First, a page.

Local Leadership in Democratic Transition
Competing Paradigms in International Peacebuilding
|Publication Date||November 2013|
|Formats||Hardcover Ebook (EPUB) Ebook (PDF)|
|Series||Rethinking Peace and Conflict Studies|
Since the end of the Cold War, the United Nations has become increasingly involved in peacebuilding. However, the often questionable results have led to much mistrust of the methods employed by international organizations. The current transition paradigm assumes that local leaders which participate in the process will assist in the democratic transition and are themselves an output of the process. This assumption appears to be fundamentally wrong. This book examines whether the inclusion of non-democratic leadership in post-conflict transition induces democratic principles and sustainable peace, or if it in fact undermines the values which the international community attempts to promote and contribute towards the solidification of non-democratic regimes.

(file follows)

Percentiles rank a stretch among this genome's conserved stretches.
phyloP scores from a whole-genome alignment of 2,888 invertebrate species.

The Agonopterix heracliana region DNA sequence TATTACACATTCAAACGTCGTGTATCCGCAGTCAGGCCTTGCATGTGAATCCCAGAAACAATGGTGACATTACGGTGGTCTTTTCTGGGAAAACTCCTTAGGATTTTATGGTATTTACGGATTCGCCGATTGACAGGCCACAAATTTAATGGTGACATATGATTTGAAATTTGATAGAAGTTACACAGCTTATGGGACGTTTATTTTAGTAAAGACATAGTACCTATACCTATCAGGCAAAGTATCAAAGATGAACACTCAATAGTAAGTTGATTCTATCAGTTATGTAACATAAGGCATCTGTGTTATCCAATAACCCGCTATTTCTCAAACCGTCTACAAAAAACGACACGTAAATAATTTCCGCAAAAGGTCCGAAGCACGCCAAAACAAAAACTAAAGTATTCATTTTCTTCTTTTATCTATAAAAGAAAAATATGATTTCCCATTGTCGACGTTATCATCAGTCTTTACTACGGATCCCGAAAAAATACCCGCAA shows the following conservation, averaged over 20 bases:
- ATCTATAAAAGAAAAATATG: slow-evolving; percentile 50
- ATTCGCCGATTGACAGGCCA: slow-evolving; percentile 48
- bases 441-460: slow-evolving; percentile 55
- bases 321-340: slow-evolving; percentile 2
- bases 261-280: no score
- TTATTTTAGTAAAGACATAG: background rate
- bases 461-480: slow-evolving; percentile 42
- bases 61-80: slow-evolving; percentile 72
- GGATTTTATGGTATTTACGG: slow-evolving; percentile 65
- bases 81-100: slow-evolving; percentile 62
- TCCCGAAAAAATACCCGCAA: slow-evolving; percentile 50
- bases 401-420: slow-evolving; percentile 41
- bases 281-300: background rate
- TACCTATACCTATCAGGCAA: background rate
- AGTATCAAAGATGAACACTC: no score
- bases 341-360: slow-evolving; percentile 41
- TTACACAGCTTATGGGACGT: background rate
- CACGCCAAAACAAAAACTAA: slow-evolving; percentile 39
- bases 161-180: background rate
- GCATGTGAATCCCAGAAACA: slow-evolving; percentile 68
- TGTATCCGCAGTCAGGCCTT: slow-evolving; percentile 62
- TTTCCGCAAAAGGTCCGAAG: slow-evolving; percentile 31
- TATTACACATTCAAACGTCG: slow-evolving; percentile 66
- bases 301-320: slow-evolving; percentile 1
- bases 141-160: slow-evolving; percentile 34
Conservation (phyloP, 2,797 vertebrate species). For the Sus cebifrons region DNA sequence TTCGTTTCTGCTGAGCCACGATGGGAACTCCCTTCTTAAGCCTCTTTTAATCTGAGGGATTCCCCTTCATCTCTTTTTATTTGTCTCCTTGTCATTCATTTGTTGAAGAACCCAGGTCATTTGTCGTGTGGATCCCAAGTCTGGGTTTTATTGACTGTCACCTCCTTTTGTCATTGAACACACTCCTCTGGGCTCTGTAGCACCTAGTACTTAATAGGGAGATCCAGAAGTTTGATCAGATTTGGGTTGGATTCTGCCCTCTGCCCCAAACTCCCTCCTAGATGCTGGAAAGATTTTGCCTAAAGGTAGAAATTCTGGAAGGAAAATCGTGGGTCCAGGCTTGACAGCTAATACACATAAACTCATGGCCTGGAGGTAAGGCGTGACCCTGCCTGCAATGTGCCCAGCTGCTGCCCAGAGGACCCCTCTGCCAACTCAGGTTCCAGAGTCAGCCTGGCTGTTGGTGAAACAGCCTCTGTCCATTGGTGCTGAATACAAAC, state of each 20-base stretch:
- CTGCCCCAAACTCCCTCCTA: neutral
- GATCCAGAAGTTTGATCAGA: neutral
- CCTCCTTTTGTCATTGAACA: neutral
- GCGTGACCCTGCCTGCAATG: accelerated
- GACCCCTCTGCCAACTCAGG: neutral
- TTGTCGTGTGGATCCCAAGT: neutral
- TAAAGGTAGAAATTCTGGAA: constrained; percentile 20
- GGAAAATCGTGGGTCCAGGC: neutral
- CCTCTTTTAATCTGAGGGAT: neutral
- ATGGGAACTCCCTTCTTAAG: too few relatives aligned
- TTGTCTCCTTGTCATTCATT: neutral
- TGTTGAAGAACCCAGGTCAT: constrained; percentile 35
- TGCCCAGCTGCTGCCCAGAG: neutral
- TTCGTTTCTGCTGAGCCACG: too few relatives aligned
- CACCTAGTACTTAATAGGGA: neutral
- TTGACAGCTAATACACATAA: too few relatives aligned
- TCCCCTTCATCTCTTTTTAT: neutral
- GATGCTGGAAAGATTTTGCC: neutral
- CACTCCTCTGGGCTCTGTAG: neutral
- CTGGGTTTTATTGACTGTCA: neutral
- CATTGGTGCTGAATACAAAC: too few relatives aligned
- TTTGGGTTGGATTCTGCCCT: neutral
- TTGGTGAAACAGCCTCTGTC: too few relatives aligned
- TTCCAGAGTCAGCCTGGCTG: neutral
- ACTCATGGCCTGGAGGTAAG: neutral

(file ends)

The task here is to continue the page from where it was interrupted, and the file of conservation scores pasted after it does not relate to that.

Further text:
Using an in-depth analysis of local leadership before, during and after democratic transition in three key case studies, namely Burundi, Cambodia and Liberia, the author provides a unique insight into the type of leadership required for transitioning a country to democracy. Delivering a new framework that assists scholars, policymakers and practitioners in understanding the roles of local leaders in democratic transition, it also includes recommendations for future peacebuilding operations.